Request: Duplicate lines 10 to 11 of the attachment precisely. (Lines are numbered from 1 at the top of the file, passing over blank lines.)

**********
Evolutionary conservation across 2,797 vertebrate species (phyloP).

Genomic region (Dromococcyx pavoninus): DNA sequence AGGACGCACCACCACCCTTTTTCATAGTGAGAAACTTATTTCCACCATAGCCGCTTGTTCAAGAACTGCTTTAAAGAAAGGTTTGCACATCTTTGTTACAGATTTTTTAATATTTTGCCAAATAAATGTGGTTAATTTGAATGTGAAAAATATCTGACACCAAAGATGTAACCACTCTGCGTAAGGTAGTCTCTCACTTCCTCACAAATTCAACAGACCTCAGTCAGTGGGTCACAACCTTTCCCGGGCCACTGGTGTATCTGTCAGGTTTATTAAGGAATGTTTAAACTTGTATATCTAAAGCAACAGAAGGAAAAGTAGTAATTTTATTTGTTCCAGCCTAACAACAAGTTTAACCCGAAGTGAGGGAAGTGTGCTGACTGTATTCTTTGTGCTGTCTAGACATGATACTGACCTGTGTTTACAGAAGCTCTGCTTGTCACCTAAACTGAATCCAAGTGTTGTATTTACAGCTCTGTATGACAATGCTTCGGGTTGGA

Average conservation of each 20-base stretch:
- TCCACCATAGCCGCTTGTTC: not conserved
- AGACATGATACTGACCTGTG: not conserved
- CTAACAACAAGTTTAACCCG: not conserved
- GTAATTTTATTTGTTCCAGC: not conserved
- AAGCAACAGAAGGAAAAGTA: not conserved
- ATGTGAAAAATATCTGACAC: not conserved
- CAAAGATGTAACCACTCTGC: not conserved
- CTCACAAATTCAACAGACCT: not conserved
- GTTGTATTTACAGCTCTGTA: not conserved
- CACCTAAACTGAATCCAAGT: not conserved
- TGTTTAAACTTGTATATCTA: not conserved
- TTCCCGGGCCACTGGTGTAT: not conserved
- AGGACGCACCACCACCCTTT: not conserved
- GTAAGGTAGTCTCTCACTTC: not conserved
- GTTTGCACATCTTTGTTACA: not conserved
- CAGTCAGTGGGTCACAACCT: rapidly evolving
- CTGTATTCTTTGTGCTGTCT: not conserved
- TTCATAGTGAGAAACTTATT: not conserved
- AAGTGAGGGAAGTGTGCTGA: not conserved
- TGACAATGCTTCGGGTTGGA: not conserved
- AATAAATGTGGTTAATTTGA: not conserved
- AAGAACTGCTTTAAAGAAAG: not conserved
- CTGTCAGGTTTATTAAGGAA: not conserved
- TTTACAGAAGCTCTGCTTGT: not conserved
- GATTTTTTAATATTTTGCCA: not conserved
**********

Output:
- CAAAGATGTAACCACTCTGC: not conserved
- CTCACAAATTCAACAGACCT: not conserved